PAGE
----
Pete Yonsetto_ Profile of a Telemedicine Video Conferencing Administrator _

Pete Yonsetto: Profile of a Telemedicine Video Conferencing Administrator

When Pete Yonsetto applied for an opening with the Arizona Telemedicine Program, he wasn’t sure it was the right job for him.

But a college professor was adamant. “Apply!” she ordered. So he did. And he got the job.

Today – 14 years later – there is no doubt in Yonsetto’s mind that the job is a perfect fit. Telemedicine is all about connections. And so is he.

“What I need in my life and my work is connecting with people, and being able to offer a service that is helpful to them. That’s the really gratifying piece of this work,” says Yonsetto, video conferencing administrator for the Arizona Telemedicine Program (ATP) network.

His first role with ATP was in teleradiology, then telepsychiatry. Now he connects people and programs throughout the ATP network of 170 sites in 60 communities.

Yonsetto graduated from The University of Arizona in 1987 with a degree in management information systems. But when he was hired for the ATP job, he had no experience in remote networking, or the infrastructure it required.

But he learned. And as he points out, teleradiology was “a big telemedicine hit from the get go.” Other early successes were telepathology and telepsychiatry.

Fourteen years ago, Yonsetto was one of three ATP staffers who were responsible for setting up equipment and communication lines at the UA base and at the rural clinics and hospitals that chose to be part of the ATP network.

One of Yonsetto’s earliest connections was with Lynn Bedoni, telemedicine coordinator for what is now Tuba City Regional Health Care, a hospital and outpatient care system that covers 6,000 square miles on the western side of the Navajo and Hopi reservations.

Yonsetto, who was born in Tucson and has lived most of his life here, was only slightly familiar with Arizona’s Indian reservations when he joined ATP.

“Now I consider Lynn and other Native Americans who I’ve worked with to be very good friends,” Yonsetto says. “I have been able to learn about their culture and lifestyle, and that’s been very enlightening to me. Lynn has shared with me places for hiking, and places where her grandparents have gone. If I ever want a special tour, or to go to a ceremony on the reservation, I would not hesitate to ask. They have given me an open invitation.”

Before he joined ATP, Yonsetto had a lengthy history of working with people in need. His jobs included working with teens and young adults through Pima County’s Job Training Partnership, and working as a manager with the county public fiduciary, serving vulnerable adults who are disconnected from their families, live with serious mental or physical health issues, or both, and are not able to survive on their own.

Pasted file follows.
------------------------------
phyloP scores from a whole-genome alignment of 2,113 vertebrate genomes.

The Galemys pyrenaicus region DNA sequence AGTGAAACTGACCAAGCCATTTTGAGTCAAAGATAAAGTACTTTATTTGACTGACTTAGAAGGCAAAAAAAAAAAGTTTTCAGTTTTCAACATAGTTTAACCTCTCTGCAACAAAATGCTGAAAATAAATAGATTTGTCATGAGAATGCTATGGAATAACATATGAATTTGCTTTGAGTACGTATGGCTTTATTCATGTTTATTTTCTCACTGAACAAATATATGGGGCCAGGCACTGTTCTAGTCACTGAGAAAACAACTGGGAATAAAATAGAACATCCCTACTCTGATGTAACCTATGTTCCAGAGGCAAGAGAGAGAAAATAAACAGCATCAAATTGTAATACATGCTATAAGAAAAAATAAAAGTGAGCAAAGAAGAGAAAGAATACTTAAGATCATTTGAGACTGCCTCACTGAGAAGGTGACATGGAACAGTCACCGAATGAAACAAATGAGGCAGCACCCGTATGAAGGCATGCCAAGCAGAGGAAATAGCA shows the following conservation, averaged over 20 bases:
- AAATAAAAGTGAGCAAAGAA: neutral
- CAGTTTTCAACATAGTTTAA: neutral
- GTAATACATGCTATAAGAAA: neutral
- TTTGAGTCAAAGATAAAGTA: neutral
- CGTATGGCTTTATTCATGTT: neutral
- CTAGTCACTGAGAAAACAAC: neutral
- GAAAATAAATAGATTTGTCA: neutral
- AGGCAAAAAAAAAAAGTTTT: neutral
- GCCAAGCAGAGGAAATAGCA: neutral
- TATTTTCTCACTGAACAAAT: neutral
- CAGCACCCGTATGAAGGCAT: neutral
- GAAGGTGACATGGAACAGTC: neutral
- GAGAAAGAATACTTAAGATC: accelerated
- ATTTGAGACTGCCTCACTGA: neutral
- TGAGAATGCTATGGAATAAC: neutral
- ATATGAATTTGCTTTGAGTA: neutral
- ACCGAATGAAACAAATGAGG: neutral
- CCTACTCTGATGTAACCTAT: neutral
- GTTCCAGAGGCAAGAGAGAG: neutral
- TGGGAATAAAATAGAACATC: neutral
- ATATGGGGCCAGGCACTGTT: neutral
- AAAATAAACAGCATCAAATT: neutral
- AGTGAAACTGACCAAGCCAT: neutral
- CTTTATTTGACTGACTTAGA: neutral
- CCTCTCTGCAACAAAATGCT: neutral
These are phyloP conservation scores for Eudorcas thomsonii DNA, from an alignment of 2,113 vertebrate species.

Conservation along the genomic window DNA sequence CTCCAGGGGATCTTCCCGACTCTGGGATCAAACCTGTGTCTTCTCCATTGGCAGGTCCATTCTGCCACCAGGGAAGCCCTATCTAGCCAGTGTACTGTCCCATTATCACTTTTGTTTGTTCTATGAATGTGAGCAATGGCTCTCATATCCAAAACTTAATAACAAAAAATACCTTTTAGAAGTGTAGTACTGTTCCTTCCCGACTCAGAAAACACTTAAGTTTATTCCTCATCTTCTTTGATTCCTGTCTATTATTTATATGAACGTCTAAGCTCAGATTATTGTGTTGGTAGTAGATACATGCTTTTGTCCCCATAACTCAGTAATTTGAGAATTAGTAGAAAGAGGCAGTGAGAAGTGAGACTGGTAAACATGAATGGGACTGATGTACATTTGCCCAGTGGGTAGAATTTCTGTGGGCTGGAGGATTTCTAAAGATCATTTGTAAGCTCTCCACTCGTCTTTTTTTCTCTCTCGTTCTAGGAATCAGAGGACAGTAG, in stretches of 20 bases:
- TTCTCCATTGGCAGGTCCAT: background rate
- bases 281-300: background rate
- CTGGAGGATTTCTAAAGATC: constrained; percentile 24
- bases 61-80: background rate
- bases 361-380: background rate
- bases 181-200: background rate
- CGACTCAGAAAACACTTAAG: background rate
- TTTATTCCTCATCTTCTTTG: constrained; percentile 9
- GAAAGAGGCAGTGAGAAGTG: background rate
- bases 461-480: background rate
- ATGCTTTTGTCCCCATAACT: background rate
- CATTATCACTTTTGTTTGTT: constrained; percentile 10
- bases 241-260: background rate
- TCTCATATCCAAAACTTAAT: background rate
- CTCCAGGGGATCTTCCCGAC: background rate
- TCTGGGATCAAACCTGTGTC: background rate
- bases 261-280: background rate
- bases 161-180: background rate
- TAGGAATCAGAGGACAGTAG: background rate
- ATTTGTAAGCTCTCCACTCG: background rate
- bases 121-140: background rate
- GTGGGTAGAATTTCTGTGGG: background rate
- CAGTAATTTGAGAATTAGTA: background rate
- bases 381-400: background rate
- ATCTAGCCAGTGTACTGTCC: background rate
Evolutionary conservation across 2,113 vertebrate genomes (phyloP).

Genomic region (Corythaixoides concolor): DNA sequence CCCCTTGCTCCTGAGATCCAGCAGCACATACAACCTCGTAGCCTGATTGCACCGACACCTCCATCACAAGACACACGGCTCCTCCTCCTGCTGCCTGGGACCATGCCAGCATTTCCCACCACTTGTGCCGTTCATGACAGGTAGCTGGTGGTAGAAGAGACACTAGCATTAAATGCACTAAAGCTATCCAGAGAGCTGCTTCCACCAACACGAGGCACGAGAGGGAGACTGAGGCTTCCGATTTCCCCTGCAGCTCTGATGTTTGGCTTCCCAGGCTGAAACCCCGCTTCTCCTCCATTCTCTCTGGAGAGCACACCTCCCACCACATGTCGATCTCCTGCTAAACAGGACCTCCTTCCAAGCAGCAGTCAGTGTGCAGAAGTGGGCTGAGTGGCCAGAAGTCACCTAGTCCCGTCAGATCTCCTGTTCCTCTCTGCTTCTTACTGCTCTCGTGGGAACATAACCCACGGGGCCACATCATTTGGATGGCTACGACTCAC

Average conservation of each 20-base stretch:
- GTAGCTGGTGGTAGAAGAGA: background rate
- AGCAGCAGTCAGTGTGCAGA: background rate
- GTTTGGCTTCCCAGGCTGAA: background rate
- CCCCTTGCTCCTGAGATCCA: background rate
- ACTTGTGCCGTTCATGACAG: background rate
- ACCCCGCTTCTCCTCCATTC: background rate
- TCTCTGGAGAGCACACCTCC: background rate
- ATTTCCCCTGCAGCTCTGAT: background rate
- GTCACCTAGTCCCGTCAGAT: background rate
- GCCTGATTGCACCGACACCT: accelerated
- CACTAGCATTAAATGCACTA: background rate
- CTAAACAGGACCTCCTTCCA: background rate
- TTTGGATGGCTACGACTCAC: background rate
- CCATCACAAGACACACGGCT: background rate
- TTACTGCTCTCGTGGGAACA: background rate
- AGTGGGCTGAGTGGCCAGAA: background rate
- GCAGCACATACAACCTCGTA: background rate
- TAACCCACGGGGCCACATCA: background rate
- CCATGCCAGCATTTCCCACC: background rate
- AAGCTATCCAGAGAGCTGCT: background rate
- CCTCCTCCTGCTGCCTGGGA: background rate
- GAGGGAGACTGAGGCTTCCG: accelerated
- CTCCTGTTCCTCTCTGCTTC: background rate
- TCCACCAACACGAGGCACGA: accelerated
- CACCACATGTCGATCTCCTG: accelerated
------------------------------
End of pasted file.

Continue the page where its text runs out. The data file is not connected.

“It was a great organization doing good things for people,” Yonsetto says. “I knew then I just couldn’t work at a job that wasn’t about making things better for people.”

For the past 14 years Yonsetto also has spent one night a week at Pima Community College, teaching citizenship classes to refugees and immigrants.

“The people are wonderful. Many of them have survived horrible pasts. They’ve never written in any language, not even their own. They have to learn to read and speak a new language, and it’s just so wonderful to see their confidence grow as they learn.”

With telemedicine, Yonsetto says, “I see sort of the same thing. I see a lot of our population as living in hardship, and through our complex technology we can really help people with disabilities and barriers to transportation and education”

Yonsetto is excited about the future of telemedicine.

“I feel very strongly about home-health care. I see it as our future, especially as our population ages, I think our technology will be vital. I think one day seeing your doctor is going to be as easy as flipping on your TV and turning to a certain channel. I would love to be a part of that evolution, to be in on all the new things that telemedicine can provide.”

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